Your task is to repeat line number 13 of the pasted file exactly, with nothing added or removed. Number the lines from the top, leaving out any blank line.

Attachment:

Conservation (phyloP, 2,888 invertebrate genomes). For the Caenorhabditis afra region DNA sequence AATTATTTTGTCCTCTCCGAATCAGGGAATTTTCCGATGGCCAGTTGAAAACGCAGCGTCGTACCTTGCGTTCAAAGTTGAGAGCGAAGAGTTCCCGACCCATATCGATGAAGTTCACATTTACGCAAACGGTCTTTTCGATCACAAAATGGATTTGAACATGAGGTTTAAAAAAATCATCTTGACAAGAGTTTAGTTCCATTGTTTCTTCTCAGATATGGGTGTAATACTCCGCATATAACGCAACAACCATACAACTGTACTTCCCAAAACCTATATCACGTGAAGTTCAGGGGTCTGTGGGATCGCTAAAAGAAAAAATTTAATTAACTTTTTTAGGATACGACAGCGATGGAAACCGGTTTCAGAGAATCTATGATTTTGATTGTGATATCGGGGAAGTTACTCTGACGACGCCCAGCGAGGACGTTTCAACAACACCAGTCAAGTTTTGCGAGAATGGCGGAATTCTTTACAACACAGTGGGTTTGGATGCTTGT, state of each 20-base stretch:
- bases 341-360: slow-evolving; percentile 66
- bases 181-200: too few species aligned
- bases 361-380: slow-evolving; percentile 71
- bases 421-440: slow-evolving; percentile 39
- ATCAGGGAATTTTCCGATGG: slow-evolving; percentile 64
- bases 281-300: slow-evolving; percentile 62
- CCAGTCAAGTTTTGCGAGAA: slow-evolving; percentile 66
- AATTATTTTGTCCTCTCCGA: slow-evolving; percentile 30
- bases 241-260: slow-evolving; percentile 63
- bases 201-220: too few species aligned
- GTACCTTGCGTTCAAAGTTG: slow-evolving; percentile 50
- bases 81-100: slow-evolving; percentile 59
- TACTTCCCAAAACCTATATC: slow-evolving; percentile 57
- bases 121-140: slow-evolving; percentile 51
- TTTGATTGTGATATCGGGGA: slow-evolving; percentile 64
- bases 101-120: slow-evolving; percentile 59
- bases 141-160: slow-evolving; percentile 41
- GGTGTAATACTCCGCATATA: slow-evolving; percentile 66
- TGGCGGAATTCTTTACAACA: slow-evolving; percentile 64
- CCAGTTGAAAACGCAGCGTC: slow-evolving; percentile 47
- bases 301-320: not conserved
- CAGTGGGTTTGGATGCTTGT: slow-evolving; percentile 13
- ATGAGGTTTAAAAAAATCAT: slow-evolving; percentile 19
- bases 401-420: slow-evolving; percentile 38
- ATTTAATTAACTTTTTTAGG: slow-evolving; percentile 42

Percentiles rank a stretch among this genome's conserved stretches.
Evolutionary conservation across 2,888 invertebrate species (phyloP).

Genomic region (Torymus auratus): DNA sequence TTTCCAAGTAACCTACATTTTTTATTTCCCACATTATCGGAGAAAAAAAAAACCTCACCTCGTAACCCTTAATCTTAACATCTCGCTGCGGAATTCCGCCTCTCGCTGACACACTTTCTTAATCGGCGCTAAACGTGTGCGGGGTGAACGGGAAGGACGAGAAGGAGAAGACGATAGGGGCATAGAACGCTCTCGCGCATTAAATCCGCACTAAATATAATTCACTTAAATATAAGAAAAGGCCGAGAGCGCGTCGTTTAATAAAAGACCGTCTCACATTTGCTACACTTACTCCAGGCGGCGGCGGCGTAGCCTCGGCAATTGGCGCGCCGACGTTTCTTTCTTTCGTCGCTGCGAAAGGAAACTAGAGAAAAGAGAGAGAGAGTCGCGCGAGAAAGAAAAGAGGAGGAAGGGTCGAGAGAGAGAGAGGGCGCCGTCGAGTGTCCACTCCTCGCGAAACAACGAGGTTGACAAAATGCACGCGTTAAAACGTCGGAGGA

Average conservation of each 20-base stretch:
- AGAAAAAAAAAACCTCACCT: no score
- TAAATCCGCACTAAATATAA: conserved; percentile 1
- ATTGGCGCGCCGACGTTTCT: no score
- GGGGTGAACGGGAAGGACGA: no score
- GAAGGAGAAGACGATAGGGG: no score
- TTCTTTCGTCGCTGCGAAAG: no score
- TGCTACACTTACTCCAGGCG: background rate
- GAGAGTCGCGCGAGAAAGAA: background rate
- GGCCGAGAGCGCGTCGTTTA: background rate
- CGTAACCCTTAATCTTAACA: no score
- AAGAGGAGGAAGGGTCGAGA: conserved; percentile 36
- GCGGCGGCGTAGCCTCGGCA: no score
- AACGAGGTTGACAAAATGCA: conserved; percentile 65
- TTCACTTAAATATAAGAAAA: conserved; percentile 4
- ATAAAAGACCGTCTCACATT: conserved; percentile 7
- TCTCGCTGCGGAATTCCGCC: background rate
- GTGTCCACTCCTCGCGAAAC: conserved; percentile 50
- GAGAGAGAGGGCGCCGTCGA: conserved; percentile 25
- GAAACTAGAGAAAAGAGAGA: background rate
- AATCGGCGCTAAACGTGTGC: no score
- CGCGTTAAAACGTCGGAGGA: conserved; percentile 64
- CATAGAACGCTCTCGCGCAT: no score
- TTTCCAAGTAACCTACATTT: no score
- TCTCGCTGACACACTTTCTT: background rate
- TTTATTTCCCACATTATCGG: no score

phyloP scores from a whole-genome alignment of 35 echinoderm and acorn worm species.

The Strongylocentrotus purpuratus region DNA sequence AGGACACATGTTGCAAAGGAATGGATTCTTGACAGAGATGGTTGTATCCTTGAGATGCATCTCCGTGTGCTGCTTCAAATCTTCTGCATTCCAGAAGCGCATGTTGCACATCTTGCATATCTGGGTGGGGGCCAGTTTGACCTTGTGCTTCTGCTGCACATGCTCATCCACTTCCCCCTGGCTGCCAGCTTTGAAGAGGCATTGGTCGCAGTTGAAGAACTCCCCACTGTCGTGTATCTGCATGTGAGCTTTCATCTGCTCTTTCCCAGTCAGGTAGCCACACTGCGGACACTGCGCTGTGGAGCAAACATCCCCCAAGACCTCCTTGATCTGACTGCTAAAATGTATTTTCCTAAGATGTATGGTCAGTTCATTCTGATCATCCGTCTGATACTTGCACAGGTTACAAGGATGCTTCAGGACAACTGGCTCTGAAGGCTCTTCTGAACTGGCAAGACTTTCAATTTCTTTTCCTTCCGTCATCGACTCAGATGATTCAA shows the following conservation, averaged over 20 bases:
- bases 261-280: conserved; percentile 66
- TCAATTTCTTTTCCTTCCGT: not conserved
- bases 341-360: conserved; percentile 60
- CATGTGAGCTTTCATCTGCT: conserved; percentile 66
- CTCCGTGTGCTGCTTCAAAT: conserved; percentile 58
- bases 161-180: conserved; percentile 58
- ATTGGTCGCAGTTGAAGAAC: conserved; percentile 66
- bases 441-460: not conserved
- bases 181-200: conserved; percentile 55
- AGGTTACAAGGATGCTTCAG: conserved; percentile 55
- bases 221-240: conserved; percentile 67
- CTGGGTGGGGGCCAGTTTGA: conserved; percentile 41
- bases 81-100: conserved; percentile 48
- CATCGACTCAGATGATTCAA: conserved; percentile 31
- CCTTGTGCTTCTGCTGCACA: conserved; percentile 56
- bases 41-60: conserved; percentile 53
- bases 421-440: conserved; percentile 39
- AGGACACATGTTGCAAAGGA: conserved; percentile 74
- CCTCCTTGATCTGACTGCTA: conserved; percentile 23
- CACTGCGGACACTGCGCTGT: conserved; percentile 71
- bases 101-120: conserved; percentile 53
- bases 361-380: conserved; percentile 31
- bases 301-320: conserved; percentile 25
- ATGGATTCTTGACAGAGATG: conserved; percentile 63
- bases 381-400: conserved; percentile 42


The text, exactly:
- bases 81-100: slow-evolving; percentile 59